Microsoft and OpenAI joined forces because Microsoft was jealous of Google.

Microsoft and OpenAI partnered because of Google jealousy.

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I guess you could say that the history of AI can be linked back to fear, greed, and a strong desire to make money. The first news about the emails released in the DOJ’s antitrust case against Google came from Business Insider. They show Microsoft officials being worried and jealous of Google’s AI lead. That created a sense of urgency that led Microsoft to spend its first billion dollars on OpenAI, a partner that is now essential to the company.

Microsoft CEO Satya Nadella sends a long message from CTO Kevin Scott to CFO Amy Hood in a 2019 email thread called “Thoughts on OpenAI.” The message has been highly censoredNadella wrote, “Very good email that explains why I want us to do this… and also why we will then make sure our infrastructure folks do it.”

Scott wrote that he was “very, very worried” about how quickly Google’s AI skills were growing. He says he at first didn’t believe the company’s “game-playing stunts,” which are probably references to Google’s AlphaGo models. They all beat Ke Jie, the Go World winner, in 2017. At the time, it was a big deal. (Google’s newer models were better than that one, so they didn’t need any training at all.)

However, Scott says that ignoring Google’s progress in making games “was a mistake.” “I began to take things more seriously when they used all the tools they had created to create [natural language] models that were hard for us to copy,” Scott wrote. “I became very, very worried as I looked into what Google and we didn’t do well enough when it came to learning how to train models.”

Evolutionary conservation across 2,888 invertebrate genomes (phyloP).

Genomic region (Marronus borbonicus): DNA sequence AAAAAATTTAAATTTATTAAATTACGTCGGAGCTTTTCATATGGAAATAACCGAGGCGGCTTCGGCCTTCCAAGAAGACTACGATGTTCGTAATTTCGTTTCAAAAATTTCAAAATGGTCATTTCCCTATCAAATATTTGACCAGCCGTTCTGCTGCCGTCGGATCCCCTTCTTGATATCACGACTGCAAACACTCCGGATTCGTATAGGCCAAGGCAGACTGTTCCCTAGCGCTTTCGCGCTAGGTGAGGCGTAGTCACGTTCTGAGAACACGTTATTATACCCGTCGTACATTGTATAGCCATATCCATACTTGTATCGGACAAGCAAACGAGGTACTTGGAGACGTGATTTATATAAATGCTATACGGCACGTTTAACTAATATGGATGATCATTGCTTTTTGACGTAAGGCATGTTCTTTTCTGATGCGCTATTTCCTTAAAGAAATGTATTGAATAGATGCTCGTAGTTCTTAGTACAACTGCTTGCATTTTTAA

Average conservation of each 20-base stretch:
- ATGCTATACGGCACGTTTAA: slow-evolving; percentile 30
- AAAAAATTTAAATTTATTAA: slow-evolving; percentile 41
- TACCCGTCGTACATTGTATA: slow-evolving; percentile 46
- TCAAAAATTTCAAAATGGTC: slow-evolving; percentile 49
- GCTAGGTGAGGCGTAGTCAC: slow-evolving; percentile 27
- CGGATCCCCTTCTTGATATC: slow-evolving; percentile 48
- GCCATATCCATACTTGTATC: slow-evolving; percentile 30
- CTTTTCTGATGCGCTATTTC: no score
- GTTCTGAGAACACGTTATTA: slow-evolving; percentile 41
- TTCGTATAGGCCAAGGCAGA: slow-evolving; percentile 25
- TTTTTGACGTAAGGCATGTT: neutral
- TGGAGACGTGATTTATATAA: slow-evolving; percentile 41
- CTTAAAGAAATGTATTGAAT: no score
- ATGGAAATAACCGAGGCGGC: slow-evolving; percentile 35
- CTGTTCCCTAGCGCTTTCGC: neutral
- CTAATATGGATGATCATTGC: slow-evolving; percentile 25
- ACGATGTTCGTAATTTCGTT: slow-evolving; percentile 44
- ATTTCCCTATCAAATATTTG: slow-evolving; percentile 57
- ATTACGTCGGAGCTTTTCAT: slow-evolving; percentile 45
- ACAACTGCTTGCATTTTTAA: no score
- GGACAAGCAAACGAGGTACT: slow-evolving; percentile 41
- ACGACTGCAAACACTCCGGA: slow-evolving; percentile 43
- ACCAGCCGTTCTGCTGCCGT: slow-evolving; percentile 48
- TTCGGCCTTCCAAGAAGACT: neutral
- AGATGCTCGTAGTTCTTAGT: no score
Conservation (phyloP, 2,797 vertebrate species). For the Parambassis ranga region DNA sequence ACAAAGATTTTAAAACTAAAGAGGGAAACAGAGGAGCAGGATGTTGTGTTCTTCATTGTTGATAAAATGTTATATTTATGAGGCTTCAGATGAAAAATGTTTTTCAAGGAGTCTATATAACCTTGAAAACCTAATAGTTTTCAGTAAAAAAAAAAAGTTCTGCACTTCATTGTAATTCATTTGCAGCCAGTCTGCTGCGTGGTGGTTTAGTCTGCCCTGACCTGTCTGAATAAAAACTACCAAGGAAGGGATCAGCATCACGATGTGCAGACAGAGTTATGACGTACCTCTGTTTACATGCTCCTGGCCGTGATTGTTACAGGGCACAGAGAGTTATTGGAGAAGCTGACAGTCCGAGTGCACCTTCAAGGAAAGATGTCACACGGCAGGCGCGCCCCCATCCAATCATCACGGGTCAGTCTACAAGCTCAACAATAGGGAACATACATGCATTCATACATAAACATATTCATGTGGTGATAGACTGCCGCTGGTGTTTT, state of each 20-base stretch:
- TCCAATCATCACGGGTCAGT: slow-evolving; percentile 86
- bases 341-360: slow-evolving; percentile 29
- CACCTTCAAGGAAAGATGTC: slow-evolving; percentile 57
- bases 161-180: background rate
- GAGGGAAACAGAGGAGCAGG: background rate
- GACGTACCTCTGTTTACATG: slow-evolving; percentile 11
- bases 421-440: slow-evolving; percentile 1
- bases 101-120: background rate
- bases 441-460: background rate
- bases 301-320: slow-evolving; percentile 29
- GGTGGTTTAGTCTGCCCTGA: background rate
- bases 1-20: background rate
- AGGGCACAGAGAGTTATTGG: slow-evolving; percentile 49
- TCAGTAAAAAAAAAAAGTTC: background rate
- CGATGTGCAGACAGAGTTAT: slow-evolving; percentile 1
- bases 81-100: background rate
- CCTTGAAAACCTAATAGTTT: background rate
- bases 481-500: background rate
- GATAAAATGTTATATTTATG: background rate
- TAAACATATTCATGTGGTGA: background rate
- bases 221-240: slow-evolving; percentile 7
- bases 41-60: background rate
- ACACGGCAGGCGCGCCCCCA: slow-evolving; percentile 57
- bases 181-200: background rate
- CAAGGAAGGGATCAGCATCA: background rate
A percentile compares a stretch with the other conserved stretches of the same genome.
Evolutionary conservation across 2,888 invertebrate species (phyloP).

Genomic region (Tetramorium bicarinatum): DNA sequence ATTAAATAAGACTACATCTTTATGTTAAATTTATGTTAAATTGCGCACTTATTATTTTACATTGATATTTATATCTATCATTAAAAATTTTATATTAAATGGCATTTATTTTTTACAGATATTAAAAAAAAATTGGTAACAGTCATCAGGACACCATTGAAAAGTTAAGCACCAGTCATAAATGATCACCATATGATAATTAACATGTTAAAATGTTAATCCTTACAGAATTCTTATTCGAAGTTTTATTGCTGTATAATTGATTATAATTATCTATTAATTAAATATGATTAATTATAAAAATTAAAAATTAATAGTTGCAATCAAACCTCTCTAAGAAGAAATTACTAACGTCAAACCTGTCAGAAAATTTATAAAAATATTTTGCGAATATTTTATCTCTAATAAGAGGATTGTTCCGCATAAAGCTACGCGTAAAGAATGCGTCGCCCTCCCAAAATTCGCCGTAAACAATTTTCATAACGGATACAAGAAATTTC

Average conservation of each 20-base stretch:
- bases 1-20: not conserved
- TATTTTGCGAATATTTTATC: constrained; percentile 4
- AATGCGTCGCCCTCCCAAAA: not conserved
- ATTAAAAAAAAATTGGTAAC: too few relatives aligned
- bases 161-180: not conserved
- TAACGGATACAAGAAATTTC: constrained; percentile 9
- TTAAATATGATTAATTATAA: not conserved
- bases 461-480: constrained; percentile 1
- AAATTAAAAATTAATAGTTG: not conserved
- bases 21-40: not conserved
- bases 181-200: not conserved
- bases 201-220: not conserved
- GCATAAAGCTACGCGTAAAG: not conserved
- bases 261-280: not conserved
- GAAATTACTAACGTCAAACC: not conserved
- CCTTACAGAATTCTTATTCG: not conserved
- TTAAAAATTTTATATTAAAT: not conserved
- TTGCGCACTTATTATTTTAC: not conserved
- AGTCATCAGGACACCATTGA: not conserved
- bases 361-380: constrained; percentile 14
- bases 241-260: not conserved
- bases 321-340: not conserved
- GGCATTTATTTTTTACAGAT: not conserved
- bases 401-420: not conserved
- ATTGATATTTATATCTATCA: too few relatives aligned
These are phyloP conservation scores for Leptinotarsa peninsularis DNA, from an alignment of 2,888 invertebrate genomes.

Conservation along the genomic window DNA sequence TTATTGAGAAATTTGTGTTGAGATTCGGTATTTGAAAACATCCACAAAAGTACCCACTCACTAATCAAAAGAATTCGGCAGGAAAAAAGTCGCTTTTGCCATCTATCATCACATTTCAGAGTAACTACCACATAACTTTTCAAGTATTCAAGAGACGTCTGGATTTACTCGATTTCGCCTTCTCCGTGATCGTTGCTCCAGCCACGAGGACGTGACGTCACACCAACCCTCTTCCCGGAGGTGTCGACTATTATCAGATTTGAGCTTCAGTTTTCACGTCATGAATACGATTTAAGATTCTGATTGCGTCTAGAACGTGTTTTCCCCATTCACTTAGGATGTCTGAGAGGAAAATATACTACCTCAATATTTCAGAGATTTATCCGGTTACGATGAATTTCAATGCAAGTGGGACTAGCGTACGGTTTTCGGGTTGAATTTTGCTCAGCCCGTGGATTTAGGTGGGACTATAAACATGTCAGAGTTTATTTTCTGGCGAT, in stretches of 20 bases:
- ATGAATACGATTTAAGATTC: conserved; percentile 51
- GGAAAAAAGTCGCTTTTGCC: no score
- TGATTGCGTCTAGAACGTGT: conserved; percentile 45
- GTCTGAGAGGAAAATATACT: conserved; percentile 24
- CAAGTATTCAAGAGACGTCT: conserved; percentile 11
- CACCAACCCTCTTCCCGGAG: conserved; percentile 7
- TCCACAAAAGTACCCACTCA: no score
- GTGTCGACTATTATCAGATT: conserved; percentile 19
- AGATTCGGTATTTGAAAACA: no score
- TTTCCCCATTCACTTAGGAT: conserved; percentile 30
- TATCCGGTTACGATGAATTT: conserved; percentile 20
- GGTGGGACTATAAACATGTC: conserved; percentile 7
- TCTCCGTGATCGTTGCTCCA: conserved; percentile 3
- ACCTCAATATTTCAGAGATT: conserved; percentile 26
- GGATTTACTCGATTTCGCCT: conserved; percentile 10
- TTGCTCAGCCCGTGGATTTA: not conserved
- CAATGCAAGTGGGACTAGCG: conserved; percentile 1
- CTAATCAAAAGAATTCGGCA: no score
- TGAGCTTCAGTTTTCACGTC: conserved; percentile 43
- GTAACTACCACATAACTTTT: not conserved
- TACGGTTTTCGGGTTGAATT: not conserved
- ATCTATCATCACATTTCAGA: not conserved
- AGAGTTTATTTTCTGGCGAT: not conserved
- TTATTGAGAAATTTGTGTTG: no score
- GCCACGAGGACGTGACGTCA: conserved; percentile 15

Scott talks about how hard it was for Microsoft to copy Google’s BERT-large, an AI model that figures out what words mean and how they fit together in a sentence. Scott said that Microsoft was to blame because its competitor had made big changes to its systems while Microsoft hadn’t.

“It turns out that it wasn’t easy for us to just copy BERT-large.” “Our infrastructure wasn’t up to the task, so even though we had the model’s template, it took us about 6 months to train the model,” the Microsoft CTO wrote. “Google had BERT for at least six months before that, so they had a year to calculate how to put it into production and move on to bigger, more attractive models while we were still setting together the tools to train a 340M parameter model.”

He also admired and wished he had Google’s Gmail auto-complete feature, which he called “getting scarily good.” He said that Microsoft was “many years behind the competition in terms of ranking for device learning.” His views on the “interesting” rise of OpenAI, DeepMind, and Google Brain were transferred.

Scott talked about how “very smart” the people on Microsoft’s machine-learning teams were, but he also said that their goals had been lowered. “But the core deep learning teams within each of these bigger teams are very small, and their goals have been limitedThis means that even as we start to give them resources, they still need to learn how to scale up,” Scott wrote. “And when it comes to ML scale, we are years behind the competition.”

The company did what its CEO wanted after Hood told him that Scott’s worries were “why I want us to do this,” which meant investing in OpenAI. In 2019, Microsoft put a billion dollars into the startup led by Sam Altman. Since then, things have been changing quickly. (It has now put $13 billion into it.) Even though it does amazing things, this technology could destroy the job market and give propagandists their most powerful tools to date in a time when fake news was already common.

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